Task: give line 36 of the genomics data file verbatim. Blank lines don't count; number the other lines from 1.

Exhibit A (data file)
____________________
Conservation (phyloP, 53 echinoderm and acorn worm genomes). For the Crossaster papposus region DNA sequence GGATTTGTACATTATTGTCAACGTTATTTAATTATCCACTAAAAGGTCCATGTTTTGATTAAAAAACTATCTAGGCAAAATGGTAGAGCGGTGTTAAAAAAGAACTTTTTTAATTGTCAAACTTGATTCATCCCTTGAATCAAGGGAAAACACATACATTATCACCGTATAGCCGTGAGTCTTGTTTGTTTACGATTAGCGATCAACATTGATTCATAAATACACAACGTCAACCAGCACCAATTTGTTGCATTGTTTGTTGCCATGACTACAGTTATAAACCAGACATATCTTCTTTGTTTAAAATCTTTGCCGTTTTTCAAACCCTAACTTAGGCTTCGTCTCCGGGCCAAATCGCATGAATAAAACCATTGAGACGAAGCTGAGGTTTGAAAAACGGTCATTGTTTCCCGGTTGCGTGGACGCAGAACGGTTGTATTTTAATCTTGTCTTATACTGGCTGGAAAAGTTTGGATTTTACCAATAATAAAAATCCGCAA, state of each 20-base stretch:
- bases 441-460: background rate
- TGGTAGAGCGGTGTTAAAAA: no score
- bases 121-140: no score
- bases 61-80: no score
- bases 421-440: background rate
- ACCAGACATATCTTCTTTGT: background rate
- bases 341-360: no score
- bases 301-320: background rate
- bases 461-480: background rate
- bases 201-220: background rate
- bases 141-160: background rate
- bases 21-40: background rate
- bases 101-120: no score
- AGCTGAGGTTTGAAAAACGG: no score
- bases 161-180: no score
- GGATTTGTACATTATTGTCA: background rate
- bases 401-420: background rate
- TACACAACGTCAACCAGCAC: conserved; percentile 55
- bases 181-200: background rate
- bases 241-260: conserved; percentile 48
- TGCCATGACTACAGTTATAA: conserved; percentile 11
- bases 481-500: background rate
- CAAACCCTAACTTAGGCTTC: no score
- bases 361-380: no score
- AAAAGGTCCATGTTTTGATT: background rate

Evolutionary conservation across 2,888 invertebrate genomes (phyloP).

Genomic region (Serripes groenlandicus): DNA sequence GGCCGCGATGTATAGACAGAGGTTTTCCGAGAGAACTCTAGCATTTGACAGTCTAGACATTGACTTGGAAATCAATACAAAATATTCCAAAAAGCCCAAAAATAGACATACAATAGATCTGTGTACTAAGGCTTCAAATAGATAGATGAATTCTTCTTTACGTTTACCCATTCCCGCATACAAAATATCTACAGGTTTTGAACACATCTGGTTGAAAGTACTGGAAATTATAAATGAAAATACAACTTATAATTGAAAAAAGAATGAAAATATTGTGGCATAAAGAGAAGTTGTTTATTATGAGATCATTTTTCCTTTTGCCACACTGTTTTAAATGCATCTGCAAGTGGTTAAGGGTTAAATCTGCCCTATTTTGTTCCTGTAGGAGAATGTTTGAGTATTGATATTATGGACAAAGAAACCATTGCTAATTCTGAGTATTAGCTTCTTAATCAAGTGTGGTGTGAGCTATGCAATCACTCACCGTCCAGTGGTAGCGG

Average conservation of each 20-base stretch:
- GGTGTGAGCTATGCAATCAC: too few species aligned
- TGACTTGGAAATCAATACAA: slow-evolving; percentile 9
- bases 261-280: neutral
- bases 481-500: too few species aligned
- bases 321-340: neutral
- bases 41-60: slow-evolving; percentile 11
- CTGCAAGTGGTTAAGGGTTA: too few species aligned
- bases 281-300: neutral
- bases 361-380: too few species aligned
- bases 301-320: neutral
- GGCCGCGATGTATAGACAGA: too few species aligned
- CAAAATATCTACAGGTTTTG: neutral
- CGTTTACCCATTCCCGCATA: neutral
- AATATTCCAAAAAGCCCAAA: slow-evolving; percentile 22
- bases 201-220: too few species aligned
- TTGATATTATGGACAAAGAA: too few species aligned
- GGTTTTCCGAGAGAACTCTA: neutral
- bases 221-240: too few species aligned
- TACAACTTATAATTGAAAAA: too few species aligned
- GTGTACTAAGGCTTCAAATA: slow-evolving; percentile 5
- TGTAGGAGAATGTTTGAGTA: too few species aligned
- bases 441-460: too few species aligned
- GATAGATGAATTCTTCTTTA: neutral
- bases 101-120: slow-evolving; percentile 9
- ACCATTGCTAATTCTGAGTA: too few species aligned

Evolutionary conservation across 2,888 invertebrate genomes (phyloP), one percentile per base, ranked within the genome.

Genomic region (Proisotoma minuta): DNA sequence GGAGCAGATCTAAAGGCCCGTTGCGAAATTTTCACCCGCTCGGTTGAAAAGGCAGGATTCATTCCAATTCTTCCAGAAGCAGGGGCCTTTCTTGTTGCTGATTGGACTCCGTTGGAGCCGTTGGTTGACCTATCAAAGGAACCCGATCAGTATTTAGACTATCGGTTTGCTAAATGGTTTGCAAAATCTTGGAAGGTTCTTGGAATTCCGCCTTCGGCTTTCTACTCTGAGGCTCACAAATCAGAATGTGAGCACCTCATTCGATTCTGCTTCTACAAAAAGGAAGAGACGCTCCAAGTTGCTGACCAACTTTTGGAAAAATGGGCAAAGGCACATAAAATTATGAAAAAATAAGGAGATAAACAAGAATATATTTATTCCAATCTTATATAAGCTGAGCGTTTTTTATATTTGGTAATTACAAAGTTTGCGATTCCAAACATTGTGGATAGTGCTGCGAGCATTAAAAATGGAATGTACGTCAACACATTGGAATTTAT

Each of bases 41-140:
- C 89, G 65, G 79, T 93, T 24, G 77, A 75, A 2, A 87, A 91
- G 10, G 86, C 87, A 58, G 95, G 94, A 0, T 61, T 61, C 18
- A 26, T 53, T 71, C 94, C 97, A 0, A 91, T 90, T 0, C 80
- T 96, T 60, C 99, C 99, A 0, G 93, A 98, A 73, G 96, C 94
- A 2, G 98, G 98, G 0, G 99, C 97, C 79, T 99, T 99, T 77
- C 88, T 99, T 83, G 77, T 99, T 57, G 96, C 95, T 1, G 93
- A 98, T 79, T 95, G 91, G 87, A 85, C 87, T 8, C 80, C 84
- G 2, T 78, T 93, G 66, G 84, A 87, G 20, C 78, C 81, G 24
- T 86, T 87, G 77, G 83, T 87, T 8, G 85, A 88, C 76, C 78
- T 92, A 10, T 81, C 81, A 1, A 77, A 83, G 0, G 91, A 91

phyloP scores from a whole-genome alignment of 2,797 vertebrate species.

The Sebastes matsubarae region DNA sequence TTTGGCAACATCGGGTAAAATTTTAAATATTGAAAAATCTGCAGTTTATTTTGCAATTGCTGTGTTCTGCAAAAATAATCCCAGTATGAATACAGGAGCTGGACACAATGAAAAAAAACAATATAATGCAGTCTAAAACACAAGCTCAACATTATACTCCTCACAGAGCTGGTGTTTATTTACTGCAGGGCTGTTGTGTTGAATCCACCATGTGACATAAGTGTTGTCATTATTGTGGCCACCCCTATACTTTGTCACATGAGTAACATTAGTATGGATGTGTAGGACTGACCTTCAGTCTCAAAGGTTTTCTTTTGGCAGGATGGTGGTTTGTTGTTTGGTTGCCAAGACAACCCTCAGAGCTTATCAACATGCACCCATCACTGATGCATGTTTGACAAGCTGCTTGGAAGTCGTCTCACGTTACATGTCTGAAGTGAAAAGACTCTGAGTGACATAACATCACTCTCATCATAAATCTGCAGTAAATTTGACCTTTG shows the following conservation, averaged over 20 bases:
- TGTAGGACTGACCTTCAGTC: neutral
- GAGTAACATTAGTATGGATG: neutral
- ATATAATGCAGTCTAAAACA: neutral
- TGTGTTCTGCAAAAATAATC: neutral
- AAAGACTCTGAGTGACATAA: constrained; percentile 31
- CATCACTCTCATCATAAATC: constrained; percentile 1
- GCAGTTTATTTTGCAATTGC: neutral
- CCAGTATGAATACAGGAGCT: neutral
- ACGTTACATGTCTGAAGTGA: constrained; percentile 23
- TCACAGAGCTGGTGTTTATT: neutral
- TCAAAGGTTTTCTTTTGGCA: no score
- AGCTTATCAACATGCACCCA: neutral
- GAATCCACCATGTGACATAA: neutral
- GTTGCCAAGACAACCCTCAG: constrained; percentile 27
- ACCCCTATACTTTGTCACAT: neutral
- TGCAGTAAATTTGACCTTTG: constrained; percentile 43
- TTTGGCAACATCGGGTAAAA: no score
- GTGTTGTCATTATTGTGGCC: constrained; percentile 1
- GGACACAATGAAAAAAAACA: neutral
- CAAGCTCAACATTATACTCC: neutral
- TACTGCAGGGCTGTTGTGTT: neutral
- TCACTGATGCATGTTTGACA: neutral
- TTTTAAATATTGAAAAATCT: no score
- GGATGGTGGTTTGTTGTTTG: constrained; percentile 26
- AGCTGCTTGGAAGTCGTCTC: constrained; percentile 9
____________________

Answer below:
- CTGCAAGTGGTTAAGGGTTA: too few species aligned